Issue 03

Recipes

Sweets

Recipe by The Communal TablePhotography by Leela Cyd

At first, I made these cookies with half all-purpose flour, and I was perfectly happy. If it weren’t for a day when I ran out of all-purpose with these cookies already underway, I might never have discovered that they’re even better when made with 100% whole rye flour. These are the cookies of my dreams; such deep, dark, rich chocolate with a tangy crème fraîche filling. It’s like a pleasure-seeking hippie mama had a love child with an Oreo. For a good sources of whole grain rye flour (if you can’t find something local), try Camas Country Mill.

Directions

Sift together the rye flour, cocoa powder, baking powder, and salt. Set aside.

Melt the chocolate by putting it in a heatproof bowl and setting the bowl directly in a sauté pan with about an inch of barely simmering water. Allow the bowl of chocolate to hang out until it’s completely melted. A word of caution: You always need to be careful not to splash water into your bowl of chocolate, as it will cause it to seize. Not fun. When fully melted, remove from the water bath and let it cool a bit.

In the meantime, beat the butter and sugar together using a stand mixer with a paddle attachment, or even a wooden spoon and a lot of elbow grease. When the butter and sugar come together in a grainy, but happy and fragrant mass, start cracking the eggs and adding them one at a time. Make sure that all the yolk of one egg is swallowed up by the mixture before adding the next egg. Oh, don’t forget the vanilla; add that, too. When all this is mixed up and looking batter-like, and more importantly, smelling confection-like, add the slightly cooled chocolate in a thin, steady stream and beat until it all becomes one. Finally, find that bowl of dry goods you stored away a few minutes ago. Stir that into your batter until no streaks of dry flour remain. Even if you use a stand mixer, I suggest pulling the bowl off at this point and making sure that the bowl isn’t hiding pockets of clumped-together ingredients. After you finally get all these delectable goods mixed in and starting to feel comfortable with each other, leave them alone for about a half hour to get comfy and connected with each other before you bake them.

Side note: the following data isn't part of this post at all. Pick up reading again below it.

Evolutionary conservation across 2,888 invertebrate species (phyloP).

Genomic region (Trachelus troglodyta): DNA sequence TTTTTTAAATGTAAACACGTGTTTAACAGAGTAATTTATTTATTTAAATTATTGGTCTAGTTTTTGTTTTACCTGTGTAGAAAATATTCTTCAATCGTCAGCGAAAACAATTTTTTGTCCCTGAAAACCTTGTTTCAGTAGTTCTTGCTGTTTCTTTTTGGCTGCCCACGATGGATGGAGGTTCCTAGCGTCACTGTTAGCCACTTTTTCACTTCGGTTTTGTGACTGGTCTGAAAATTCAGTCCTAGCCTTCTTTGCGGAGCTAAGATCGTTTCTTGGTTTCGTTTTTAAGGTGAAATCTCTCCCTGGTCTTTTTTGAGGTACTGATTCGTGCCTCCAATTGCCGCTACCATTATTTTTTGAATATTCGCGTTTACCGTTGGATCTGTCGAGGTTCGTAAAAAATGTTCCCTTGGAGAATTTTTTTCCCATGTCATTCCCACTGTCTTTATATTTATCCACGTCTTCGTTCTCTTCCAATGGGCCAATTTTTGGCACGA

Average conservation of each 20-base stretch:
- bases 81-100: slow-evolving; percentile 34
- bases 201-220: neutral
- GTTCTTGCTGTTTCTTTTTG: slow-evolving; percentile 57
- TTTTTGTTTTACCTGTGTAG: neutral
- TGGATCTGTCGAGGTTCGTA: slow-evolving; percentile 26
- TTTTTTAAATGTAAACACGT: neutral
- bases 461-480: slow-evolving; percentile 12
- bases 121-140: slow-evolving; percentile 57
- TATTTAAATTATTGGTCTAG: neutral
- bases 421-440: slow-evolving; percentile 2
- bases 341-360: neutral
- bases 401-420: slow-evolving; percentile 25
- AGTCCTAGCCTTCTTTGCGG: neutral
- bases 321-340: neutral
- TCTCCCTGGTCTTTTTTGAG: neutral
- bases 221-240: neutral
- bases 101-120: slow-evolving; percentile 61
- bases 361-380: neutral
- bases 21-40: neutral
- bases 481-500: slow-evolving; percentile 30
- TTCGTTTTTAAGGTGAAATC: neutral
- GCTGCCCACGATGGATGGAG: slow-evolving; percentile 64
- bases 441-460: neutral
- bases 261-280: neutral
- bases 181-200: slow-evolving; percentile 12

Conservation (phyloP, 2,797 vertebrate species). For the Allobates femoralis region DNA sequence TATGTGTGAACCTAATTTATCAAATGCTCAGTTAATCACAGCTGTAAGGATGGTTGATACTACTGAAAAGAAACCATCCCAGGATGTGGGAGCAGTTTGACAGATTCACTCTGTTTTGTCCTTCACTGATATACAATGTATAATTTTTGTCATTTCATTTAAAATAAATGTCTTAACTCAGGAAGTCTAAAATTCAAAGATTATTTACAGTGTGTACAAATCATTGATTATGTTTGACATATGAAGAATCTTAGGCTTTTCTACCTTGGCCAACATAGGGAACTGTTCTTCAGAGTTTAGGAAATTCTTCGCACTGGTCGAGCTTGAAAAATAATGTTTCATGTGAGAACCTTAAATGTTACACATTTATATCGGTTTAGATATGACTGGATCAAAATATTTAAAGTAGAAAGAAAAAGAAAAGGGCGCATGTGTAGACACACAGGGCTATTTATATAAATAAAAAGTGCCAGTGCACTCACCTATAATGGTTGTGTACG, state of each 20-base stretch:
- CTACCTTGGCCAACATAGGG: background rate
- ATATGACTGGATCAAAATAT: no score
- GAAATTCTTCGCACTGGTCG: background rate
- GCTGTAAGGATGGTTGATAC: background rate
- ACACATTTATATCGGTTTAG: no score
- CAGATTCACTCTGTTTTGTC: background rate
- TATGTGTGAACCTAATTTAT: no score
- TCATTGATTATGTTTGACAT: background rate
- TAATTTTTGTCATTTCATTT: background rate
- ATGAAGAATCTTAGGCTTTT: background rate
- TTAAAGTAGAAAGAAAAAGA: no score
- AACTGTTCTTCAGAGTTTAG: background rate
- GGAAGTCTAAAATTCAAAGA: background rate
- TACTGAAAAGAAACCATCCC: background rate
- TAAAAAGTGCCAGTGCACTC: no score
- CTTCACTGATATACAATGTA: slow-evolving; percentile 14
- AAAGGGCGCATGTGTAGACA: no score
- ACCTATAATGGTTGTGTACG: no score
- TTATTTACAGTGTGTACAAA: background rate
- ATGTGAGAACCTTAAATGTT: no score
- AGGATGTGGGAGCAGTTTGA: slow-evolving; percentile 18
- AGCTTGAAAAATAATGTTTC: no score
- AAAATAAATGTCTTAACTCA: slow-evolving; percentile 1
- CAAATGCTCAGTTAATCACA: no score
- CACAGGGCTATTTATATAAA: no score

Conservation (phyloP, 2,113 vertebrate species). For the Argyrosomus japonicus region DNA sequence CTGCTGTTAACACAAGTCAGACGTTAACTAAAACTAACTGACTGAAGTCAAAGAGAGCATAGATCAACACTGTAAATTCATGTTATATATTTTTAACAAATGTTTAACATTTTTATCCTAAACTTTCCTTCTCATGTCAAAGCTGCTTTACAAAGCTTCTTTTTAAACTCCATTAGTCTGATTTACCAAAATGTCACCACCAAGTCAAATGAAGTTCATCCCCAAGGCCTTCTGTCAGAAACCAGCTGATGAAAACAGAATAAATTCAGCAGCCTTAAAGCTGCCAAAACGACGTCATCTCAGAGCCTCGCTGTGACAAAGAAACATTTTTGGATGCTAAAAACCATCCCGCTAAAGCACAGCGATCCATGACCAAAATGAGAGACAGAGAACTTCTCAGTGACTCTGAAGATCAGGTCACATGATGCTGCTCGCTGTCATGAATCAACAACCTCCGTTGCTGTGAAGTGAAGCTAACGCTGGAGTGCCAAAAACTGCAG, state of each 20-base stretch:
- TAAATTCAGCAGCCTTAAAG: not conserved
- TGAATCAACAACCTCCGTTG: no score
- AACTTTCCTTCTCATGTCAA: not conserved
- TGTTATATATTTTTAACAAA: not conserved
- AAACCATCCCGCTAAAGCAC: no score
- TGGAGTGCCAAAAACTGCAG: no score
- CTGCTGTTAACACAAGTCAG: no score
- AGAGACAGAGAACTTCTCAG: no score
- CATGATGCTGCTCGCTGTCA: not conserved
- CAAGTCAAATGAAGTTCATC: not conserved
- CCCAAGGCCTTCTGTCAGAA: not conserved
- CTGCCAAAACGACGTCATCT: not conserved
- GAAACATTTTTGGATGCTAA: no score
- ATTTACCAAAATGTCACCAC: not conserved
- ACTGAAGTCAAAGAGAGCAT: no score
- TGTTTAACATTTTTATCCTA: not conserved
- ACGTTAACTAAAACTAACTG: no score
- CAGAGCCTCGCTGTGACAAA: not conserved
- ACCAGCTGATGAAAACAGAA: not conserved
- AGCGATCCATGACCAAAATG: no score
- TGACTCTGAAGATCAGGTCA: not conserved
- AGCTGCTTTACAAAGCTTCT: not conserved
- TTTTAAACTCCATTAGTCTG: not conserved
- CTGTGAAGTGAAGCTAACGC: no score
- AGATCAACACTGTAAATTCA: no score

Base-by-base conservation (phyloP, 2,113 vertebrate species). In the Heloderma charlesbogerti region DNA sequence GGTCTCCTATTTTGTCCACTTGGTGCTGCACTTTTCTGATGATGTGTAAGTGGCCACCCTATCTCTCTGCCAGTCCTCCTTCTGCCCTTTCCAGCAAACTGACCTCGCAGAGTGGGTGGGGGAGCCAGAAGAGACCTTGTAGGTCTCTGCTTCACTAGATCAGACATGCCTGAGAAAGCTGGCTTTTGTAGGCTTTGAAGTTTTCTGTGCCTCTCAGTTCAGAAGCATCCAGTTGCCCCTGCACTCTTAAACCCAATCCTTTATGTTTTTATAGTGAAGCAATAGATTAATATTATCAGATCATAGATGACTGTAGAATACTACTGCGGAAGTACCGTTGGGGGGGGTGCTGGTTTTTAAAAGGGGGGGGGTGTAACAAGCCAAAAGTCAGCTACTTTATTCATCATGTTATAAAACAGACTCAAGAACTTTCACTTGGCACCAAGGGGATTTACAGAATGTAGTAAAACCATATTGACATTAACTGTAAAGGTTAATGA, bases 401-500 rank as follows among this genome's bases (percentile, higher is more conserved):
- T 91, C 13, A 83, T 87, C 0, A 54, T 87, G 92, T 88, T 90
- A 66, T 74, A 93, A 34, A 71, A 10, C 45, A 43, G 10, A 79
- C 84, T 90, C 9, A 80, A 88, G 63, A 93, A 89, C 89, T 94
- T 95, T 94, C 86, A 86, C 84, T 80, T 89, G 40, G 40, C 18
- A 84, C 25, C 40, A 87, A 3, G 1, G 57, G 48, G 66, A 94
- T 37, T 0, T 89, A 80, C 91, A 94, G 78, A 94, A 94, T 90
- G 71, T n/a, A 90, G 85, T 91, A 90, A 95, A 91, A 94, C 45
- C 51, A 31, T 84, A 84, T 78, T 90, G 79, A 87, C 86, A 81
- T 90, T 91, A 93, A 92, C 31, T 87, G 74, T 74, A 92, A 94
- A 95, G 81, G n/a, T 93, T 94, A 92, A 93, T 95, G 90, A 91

Preheat the oven to 350°F.

Line two baking sheets with parchment paper. The batter should be thick and fudgy at this point. Using a one-ounce (#30) scoop, you should get exactly two dozen cookies, but if you don’t have one, just grab a tablespoon measure and make balls that are about 2 tablespoons each. With the scoop, don’t even bother rolling the dough. Simply scoop it up and dollop them onto the prepared cookie sheets. The more rustic, the better the texture. Bake for 10 minutes, rotating the pan halfway through the cooking time.

They might still look a little chewy when you take them out of the oven, but that’s good. The texture of these will set over time.

Let them cool to room temperature on a rack.

These are amazing the day you make them, especially when sandwiching a little sweetened crème fraîche (recipe to follow). These cookies also age well. You’ll love them just as much midweek with a cup of coffee when they’re not all dressed up to go out. In fact, you might even love them more. Savor with delight and gratitude.

Sweetened Crème Fraîche

  • 125 milliliters cold heavy whipping cream (½ cup)
  • 115 grams crème fraîche (½ cup)
  • 32 grams confectioners sugar (¼ cup)
  • ½ teaspoon vanilla extract

Whisk the cold heavy cream and crème fraîche together until the mixture is starting to become thick. Add the sugar and vanilla extract and whisk until it has the desired consistency. Use immediately or refrigerate for up to 2 weeks. Frankly, this is good on just about anything. Sometimes my daughter mixes it with fresh berries and eats it in thick bites until all that is left needs to be licked from her fingers. I like to keep some around for dollops alongside just about any kind of cake.

Terri

Like a little susie cake, but is not sold in cellophane! perfect cake and cream!

 

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